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Thomas Wentworth Higginson, Army Life in a Black Regiment, chapter 2 (search)
n all respects they seem better material for soldiers than I had dared to hope. There is one company in particular, all Florida men, which I certainly think the finest-looking company I ever saw, white or black; they range admirably in size, have remarkable erectness and ease of carriage, and really march splendidly. Not a visitor but notices them; yet they have been under drill only a fortnight, and a part only two days. They have all been slaves, and very few are even mulattoes. December 4, 1862. Dwelling in tents, with Abraham, Isaac, and Jacob. This condition is certainly mine,--and with a multitude of patriarchs beside, not to mention Caesar and Pompey, Hercules and Bacchus. A moving life, tented at night, this experience has been mine in civil society, if society be civil before the luxurious forest fires of Maine and the Adirondack, or upon the lonely prairies of Kansas. But a stationary tent life, deliberately going to housekeeping under canvas, I have never had
lle Sabine Cross Roads Spanish Fort Fort Blakely. The Thirteenth and Fourteenth (corps were the first ones organized in the Western armies. They were created on the same date, October 24, 1862, by General Order No. 168, War Department, which ordered that the troops under the command of Major-General Grant will constitute the Thirteenth Army Corps. As these troops included the whole Army of the Tennessee, it became necessary to subdivide the corps, which was done December 18, 1862, and four organizations, the Thirteenth, Fifteenth, Sixteenth, and Seventeenth corps were accordingly formed, with General John A. McClernand in command of the Thirteenth. In the meantime, General Sherman, with a portion of the Thirteenth Corps, the right wing. embarked at Memphis on the Yazoo Expedition, during which he made an unsuccessful assault on the outer works of Vicksburg, at Chickasaw Bluffs. Loss, 208 killed, 1,005 wounded, and 563 missing; total, 1,776, out of 33 regiments engaged. The
General Joseph E. Johnston, Narrative of Military Operations During the Civil War, Letters. (search)
. As our troops are now distributed, Vicksburg is in danger. Most respectfully, Your obedient servant, J. E. Johnston, General. Chattanooga, Tennessee, December 4, 1862. General S. Cooper, Adjutant and Inspector-General. Sir: I have received, this morning, your telegram of yesterday, informing me that Lieutenant-General Pgg's headquarters, which I shall reach to-morrow. Most respectfully, Your obedient servant, J. E. Johnston, General. Telegram. Chattanooga, Tennessee, December 4, 1862. General Cooper, Richmond, Virginia: The map convinces me that General Holmes's troops can reinforce sooner than General Bragg's. Urge him again to press his troops forward. I shall be with Bragg as soon as possible, which will be to-morrow. J. E. Johnston. Telegram.Chattanooga, Tennessee, ) December 4, 1862. General Bragg, Murfreesboro: The enemy is advancing on General Pemberton, who is falling back. Can you delay the advance by throwing cavalry on the enemy's rear?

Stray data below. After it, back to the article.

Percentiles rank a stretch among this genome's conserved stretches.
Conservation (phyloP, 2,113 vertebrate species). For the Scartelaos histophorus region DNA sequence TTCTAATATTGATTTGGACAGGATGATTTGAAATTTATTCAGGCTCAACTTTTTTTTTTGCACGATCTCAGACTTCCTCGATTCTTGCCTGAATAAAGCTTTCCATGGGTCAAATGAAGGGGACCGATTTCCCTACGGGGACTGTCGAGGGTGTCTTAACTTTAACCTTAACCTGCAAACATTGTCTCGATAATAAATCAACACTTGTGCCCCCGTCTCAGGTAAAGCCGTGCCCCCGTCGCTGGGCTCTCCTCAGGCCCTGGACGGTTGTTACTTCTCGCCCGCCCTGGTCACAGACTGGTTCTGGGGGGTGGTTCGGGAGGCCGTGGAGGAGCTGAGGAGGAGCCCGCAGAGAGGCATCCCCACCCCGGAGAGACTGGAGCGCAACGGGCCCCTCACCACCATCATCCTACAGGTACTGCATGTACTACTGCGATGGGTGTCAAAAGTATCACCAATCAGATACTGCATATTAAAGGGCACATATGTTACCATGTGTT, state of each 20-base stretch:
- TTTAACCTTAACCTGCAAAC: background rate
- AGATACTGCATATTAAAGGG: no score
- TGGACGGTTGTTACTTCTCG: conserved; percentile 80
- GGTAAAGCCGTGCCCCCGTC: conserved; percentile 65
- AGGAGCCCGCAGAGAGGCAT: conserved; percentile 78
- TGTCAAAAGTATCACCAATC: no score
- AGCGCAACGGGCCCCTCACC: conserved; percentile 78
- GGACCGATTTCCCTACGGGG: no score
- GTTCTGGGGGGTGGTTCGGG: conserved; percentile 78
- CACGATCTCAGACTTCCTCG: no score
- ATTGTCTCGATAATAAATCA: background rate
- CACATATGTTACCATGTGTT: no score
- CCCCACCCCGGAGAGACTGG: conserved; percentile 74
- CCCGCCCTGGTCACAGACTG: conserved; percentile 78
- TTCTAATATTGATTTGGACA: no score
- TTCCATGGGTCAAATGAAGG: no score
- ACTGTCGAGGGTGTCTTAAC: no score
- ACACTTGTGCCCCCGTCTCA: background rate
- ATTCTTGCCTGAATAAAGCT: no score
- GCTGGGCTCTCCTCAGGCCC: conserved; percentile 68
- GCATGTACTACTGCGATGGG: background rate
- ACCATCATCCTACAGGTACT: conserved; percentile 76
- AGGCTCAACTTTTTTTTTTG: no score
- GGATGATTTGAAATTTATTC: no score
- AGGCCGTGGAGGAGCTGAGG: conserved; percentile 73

ifth Ohio, and Medical Director of Second division, and Captain Shannon, of Gen. Jackson's staff. The demand was as follows: Headquarters, ash hollow, December 4, 1862. To the Hon. Mayor, or Chief Officer of the City of Winchester, Va.: sir: I am credibly informed by a large number of citizens, that your city has been rehn W. Geary, Brigadier-General Commanding. In a short time they returned with a reply from Major Myers's cavalry, as follows: near Winchester, Va., Dec. 4, 1862. Brig.-Gen. Geary, Com'g Federal Forces: General: The city of Winchester will be evacuated in an hour's time, by the military forces under my command, which scarce, and was nowhere to be found. The Doctor went on and demanded the surrender from the Mayor of the town, which was given, as follows: Winchester, Dec. 4, 1862. To Brigadier-General J. Geary: The military have all withdrawn from the town, and no resistance will be made, upon your assurance of protection to the pers
Doc. 60.-General Hindman's address. General Hindman issued the following address to his soldiers before making his attack upon the national forces in Arkansas: headquarters First corps, Trans-Mississippi army, in the field, Dec. 4, 1862. soldiers: From the commencement to the end of the battle, bear constantly in mind what I now tell you: First. Never fire because your comrades do, nor because the enemy does, nor because you happen to see the enemy, nor for the sake of firing rapidly. Always wait till you are certainly within range of your gun, then single out your man, take deliberate aim, as low down as the knee, and fire. Second. When occasion offers, be certain to pick off the enemy's officers, especially the mounted ones, and to kill his artillery horses. Third. Don't shout except when you charge the enemy — as a general thing keep silent, that orders may be heard. Obey the orders of your officers, but pay no attention to idle rumors or the words of un